Bishop Accountability

Study of Church Scandals
Overlooks a Key Issue

By Paul Likoudis
The Wanderer
January 23, 2003

NEW YORK — Even when a reporter for a major American newspaper tries to be reasonable, honest, and fair in presenting a balanced picture of the sex abuse crisis in Amchurch, the effort fails because the root of the problem cannot be recognized or named.

In "Trail of Pain in Church Crisis Leads to Nearly Every Diocese" (January 12), The New York Times’ Laurie Goodstein, and those who assisted her, presented a number of valid insights in what might be the most comprehensive survey and analysis of the current sex abuse crisis in the U.S. Church.

Among her findings, based upon the Times’ survey — "the most complete compilation of data on the problem available":

• Some 1,205 priests have abused 4,268 people in all but 16 of the country’s 177 Latin rite dioceses, and a total of 1.8% of priests working in U.S. parishes from the 1950s to today have been implicated in sexual abuse charges;

• Though there are cases of clerical abuse dating back to the 1930s, most of the revelations of the past year involve priests who were ordained between the 1950s and 1970s;

• Two Ordination classes, 1970 and 1975, have the highest percentage of abusers, at 3.3%;

• The first Ordination class to show a significant number of abusers was 1956 (this class includes, among others, former Bishop Daniel Ryan of Springfield, Ill., an alleged molester, though Goodstein does not mention that fact);

• "The number of those accused out of each Ordination class fluctuated only slightly through about 1963, when it reached 40, or 2.6% of that year’s class. Then it remained fairly consistent through the mid-1970s. But since fewer men were being ordained in the 1970s, priests accused of abuse made up a larger proportion of their classes," reported Goodstein.

Put another way, the fact that abusers made up a larger proportion of their classes indicates that seminaries may have already been successfully filtering out non-homosexual candidates by the late 1960s. That would further indicate that a homosexual network had control over much of the U.S. Church by that point, which is the basic assertion of this reporter’s book, Amchurch Comes Out.

• The northeast has the largest number of abusers, with 434, followed by the Midwest with 335, the South with 246, and the West with 206. Goodstein informs readers that "some priests were counted more than once if they abused in more than one region," but she does not inform that many of the most prominent clerical abusers originated, for example, in priest-rich New England and then studied in seminaries elsewhere and were incardinated outside their home dioceses.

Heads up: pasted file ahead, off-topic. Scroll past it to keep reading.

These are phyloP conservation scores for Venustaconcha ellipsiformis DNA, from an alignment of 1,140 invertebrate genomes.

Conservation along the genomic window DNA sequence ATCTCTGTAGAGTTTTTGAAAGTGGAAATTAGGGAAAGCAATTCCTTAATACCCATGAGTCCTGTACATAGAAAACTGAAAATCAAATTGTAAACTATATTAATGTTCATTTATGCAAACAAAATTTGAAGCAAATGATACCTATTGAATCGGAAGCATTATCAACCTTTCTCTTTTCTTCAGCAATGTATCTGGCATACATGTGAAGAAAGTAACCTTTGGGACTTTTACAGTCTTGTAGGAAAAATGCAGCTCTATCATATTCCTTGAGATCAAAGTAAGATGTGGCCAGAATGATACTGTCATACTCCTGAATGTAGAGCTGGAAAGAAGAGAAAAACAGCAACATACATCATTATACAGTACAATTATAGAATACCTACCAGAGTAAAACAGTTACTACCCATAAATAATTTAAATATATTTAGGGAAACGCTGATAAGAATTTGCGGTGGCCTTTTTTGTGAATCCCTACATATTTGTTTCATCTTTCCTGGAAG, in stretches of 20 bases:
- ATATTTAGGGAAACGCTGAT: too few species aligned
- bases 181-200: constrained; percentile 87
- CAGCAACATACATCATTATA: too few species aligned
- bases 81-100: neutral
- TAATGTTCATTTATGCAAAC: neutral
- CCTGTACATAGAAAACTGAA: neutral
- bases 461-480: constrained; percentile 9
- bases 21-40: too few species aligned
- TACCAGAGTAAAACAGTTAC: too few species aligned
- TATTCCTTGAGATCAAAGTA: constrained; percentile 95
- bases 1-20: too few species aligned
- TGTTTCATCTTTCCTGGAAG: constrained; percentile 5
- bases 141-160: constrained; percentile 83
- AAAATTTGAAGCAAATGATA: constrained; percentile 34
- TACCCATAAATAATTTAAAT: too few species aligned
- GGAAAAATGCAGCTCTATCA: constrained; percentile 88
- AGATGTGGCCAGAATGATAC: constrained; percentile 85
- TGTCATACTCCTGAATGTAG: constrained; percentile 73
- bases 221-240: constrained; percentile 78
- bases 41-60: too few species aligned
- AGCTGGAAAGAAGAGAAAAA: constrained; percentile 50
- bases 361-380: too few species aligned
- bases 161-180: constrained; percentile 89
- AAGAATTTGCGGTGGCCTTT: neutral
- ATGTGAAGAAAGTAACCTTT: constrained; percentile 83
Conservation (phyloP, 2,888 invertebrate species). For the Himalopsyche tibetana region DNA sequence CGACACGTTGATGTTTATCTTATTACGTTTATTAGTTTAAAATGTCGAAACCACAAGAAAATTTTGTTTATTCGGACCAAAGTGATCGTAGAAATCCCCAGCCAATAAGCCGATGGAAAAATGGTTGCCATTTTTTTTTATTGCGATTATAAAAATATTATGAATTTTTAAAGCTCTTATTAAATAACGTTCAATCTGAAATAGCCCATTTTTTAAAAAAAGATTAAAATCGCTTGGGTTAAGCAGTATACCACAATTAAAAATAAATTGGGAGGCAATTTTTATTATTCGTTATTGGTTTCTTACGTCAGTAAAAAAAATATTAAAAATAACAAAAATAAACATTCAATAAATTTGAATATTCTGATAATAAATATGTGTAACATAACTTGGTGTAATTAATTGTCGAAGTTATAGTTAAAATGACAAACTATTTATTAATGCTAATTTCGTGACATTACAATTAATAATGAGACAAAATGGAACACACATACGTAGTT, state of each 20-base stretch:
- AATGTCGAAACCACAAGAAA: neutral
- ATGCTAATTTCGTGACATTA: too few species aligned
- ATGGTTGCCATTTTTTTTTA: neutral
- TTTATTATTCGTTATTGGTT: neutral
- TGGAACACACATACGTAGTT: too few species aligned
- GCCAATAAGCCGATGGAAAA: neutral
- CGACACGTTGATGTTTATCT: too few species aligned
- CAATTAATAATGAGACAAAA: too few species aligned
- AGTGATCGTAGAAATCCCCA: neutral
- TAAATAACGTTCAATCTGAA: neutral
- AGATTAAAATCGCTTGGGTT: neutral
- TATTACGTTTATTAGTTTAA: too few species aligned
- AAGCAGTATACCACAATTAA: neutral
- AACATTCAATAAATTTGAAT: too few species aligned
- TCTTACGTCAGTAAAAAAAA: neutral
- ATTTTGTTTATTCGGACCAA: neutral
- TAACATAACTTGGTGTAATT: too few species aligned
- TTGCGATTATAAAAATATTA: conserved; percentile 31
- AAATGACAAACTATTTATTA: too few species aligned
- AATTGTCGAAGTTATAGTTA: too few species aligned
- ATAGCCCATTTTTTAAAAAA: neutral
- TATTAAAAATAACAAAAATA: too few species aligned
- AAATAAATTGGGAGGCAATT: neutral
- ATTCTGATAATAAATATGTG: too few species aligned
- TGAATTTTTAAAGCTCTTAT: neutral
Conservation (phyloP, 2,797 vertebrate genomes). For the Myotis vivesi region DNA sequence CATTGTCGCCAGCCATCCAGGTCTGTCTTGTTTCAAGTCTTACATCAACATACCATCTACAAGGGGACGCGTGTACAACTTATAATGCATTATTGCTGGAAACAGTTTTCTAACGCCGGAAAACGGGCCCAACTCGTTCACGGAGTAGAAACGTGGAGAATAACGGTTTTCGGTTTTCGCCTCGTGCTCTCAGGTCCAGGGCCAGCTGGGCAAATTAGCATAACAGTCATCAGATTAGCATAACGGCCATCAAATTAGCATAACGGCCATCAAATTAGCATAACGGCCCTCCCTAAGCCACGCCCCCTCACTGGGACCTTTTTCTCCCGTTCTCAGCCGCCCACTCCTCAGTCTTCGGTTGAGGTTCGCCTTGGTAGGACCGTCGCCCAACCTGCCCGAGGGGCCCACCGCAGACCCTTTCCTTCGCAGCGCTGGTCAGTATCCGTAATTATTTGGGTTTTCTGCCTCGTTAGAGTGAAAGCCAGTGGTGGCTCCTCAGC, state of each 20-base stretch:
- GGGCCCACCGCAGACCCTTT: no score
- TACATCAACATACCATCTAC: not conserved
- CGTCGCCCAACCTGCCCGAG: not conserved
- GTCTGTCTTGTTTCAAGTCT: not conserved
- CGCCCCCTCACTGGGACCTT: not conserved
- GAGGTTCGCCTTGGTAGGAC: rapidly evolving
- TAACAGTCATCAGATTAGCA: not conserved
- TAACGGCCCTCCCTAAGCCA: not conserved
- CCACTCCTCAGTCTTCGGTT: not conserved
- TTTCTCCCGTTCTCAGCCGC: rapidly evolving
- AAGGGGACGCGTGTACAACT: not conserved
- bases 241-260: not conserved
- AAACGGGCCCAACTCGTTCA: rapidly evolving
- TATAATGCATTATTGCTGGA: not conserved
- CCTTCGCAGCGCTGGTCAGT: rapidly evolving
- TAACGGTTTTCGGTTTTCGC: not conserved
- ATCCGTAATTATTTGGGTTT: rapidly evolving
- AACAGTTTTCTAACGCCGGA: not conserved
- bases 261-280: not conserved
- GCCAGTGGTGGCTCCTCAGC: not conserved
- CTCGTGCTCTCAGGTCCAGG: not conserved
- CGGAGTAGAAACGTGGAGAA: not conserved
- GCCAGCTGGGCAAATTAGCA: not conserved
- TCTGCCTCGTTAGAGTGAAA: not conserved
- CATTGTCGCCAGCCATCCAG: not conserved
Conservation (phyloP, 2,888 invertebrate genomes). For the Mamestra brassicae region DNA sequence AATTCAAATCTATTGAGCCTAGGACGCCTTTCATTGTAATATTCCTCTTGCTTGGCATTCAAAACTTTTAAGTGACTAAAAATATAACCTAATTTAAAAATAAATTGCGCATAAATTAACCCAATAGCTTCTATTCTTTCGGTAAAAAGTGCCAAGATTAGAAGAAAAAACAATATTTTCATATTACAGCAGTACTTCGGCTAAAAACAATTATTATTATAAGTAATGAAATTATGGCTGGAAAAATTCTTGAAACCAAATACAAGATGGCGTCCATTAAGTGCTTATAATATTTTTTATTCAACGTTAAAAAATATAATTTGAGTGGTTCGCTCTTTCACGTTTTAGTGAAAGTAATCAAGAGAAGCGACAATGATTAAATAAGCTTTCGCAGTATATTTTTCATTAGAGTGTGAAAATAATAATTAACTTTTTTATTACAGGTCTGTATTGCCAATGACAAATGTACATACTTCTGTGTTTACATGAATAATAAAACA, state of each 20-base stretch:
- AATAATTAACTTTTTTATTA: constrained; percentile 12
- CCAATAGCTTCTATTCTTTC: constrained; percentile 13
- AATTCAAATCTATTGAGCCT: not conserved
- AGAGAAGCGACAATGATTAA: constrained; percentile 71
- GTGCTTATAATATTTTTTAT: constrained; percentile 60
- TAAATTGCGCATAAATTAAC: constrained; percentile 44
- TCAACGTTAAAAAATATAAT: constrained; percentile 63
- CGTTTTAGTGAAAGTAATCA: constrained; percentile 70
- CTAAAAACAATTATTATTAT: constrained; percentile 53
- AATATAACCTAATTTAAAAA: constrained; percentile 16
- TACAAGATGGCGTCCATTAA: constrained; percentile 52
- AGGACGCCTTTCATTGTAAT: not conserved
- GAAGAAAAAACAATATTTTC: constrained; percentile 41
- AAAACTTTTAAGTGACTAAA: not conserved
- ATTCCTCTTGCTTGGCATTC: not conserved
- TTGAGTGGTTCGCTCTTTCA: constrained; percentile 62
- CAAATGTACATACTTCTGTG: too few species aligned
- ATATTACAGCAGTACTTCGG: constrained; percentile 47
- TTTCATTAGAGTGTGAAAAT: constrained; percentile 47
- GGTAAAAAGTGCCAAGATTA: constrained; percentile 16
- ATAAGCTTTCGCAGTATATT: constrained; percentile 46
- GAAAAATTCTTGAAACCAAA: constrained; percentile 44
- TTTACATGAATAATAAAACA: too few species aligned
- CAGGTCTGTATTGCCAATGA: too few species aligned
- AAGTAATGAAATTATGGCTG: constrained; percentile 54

• While there is a national average of 1.8% of priests ordained in the last half-century implicated in sexual abuse, three regions greatly exceed that average: Boston with 5.3%; Baltimore with 6.2%; and Manchester, N.H., with 7.7%;

• At least half of known abusers molested more than one minor, and 16% had five or more victims;

• "While the majority of the priests were accused of molesting teenagers only, 43% were accused of molesting children 12 and younger."

But in seeking out the root causes of the crisis for her report, Goodstein omits the biggest cause: the sexualization of American society that began in the late 1920s and early 1930s, and accelerated in the 1950s under the impulse of sex researcher Alfred Kinsey. That process took a giant leap forward in the late 1950s and early 1960s when the U.S. bishops and their educational and catechetical establishments threw their enormous resources into the sexualization of Catholic children and young adults. Their campaign was far more aggressive than that of their secular peers in public education, and amounted to an attempt to assimilate Catholics into the larger culture.

Put another way, this New York Times survey apparently can’t see, as the Song of Roland declares so succinctly, "Christians are right and Pagans are wrong."

It’s a failure to see, or at least admit, that the Catholic Church is right about sex: that masturbation, homosexuality, adultery, divorce, contraception, sterilization, and abortion and all the other aims of the sexual revolution are wrong.

Instead, in her attempt to understand the root causes of what drove Catholic priests to molest and assault youth, The New York Times reporter and others pin the blame on the Church’s "repressive" notions of sexuality which attracted young men afraid of their sexuality; on the repressive atmosphere in seminaries and minor seminaries; on the cultural revolutions that traumatized both Church and society in the 1960s; and on the sweeping changes that overthrew traditional priestly life during and after Vatican II.

But Goodstein ignores the fact that there was a massive effort in the Church, and in society at large, to join in sexualizing the culture. This happened in Catholic parishes and schools especially through religious education, and the effort was accelerating at the same time as the percentages of homosexual predators in the priesthood and seminaries began to rise.